Myth Monday: How the Sacred Birman Cat Was Created (Burmese Legend)
By Kara Newcastle
In Khmer, animals were precious. Some outside the empire would look at an animal and just see an animal, but the Khmer people knew that human souls could be reincarnated into animals, where they would await their final departure into the afterlife. Each human had an animal scared to their station, and cats had the special honor of carrying the souls of priests and kings.
Sorrowfully, the Khmer empire was not always at peace. Strife from without and within could ravage the land at any time, and it was during one of these wars that the priests found themselves fleeing deep into the mountains of northern Burma. Once they were sure they were safe, the priests constructed an astonishing temple Lao-Tsun, dedicated to their gods Song Ho and his wife, the blue-eyed goddess Tsun Kyankse. There, the priests were able to worship and study in peace, caring for the one hundred temple cats and any creature or person they found in need.
The chief priest was Mun-Ha, and none could compare to him in his piety, and in his devotion to Tsun Kyankse, who oversaw the reincarnation of souls. He was such a generous and kind man that the goddess blessed him with a beard of gold, so all who saw him would see how good and pure he was. Always at his side was Sinh, the cat. Sinh had eyes as yellow as the chief priest’s golden beard, and his body was covered in long, soft fur the color of earth. Sinh devotedly followed Mu-Ha everywhere he went, purring and chirping to him and no one else.
The priests and their cats lived in peace for only a short while; the horrible night came when their enemies discovered the new temple hidden in the mountains and attacked it with the rage of a thousand demons. In the chaos of the massacre, Mun-Ha was found slumped on the floor, dead. Wide-eyed Sinh was huddled beside him, at times laying back his ears and hissing at the murderers when they came too close.
Upon seeing the body of their cherished abbot, the other priests despaired; how could this have happened? They worked so hard to stay hidden, they dedicated every moment of their lives to worshipping the gods and caring for weak, doing all that was required of them, and now they were all to die? Not even the virtuous Mun-Ha had been spared!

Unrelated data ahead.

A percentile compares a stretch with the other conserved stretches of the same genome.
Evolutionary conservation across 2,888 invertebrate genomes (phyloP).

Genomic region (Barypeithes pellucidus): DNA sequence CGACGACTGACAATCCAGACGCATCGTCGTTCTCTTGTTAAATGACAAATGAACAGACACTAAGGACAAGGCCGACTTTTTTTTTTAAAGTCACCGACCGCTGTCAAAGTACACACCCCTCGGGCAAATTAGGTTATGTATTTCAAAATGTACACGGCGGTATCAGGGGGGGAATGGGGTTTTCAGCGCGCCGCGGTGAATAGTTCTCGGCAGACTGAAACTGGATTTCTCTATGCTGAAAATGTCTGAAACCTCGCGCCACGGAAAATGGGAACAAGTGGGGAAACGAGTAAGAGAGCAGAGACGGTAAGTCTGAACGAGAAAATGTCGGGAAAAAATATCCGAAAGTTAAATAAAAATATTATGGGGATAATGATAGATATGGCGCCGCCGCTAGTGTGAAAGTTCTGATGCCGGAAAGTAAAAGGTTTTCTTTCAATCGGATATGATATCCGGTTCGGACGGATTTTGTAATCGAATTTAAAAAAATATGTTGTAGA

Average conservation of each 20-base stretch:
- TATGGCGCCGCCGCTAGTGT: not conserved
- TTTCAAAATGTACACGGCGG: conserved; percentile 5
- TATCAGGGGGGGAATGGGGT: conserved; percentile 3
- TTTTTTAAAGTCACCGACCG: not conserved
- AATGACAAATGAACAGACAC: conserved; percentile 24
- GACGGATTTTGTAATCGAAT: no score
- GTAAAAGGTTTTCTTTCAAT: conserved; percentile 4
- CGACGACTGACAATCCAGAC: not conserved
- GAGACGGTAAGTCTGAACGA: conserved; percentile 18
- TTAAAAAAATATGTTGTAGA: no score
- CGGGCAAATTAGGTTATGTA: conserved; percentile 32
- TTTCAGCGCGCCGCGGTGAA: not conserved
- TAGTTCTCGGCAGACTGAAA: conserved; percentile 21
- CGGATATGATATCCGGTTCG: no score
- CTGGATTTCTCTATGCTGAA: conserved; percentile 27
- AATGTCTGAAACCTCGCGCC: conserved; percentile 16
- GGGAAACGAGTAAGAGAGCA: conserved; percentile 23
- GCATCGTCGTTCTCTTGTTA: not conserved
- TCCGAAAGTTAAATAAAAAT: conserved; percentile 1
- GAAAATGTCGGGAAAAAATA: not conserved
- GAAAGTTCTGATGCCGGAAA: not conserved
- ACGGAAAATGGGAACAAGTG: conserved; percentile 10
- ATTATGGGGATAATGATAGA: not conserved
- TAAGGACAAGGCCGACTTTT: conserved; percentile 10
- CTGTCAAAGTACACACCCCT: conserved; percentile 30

As if sensing the priests’ anguish, Sinh suddenly stood. Looking down at his fallen master, Sinh lifted one front paw, then the other, placing each of his four feet gently down on the dead Mun-Ha’s forehead.
As the confused priests watched, a golden light seemed to burn from deep within Sinh’s chest. It flared out like a roar of flame, swirling around the cat’s body. As the light passed over him, Sinh’s fur changed from earthen brown to glowing gold. His eyes, once a burning yellow, shown with the same blue shade of the goddess Tsun Kyankse. Each of Sinh’s paws turned snow white.
Blinking his incredible blue eyes once, Sinh turned and gazed at the temple entrance.
All the priests understood immediately; they had witnessed a miracle. Mun-Ha’s soul had passed into Sinh’s body, and the goddess Tsun Kyankse was now watching over them. Knowing that they had not been forsaken, the priests rallied and fought back, driving their stunned attackers back and barricading the doors. Unable to breach the temple a second time, their enemies gave up and returned home.
For six days Sinh did not eat nor drink. He only sat before the statue of the goddess, staring at her. On the morning of the seventh day, the beautifully transformed Sinh quietly passed away, and the priests knew that Mun-Ha had passed on into paradise.
With Mun-Ha gone, the priests knew they need to select a new leader. After seven days of discussion, they came together to make the final decision. Before anyone could suggest a candidate, a pattering of hundreds of paws filled the air. The priests looked down in amazement as the 99 remaining temple cats flooded the room—and each and every one had been transformed the way Sinh had, with golden fur, blue eyes, and white paws. Seeing this as a sign from Tsun Kyankse, the priests bowed to the cats and waited quietly as the felines all trotted up to one young priest named Legoa, forming a circle around him. Thus, the new chief priest was chosen.
It was from these cats that the Sacred Cat of Burma—known as the Birman to world—was created.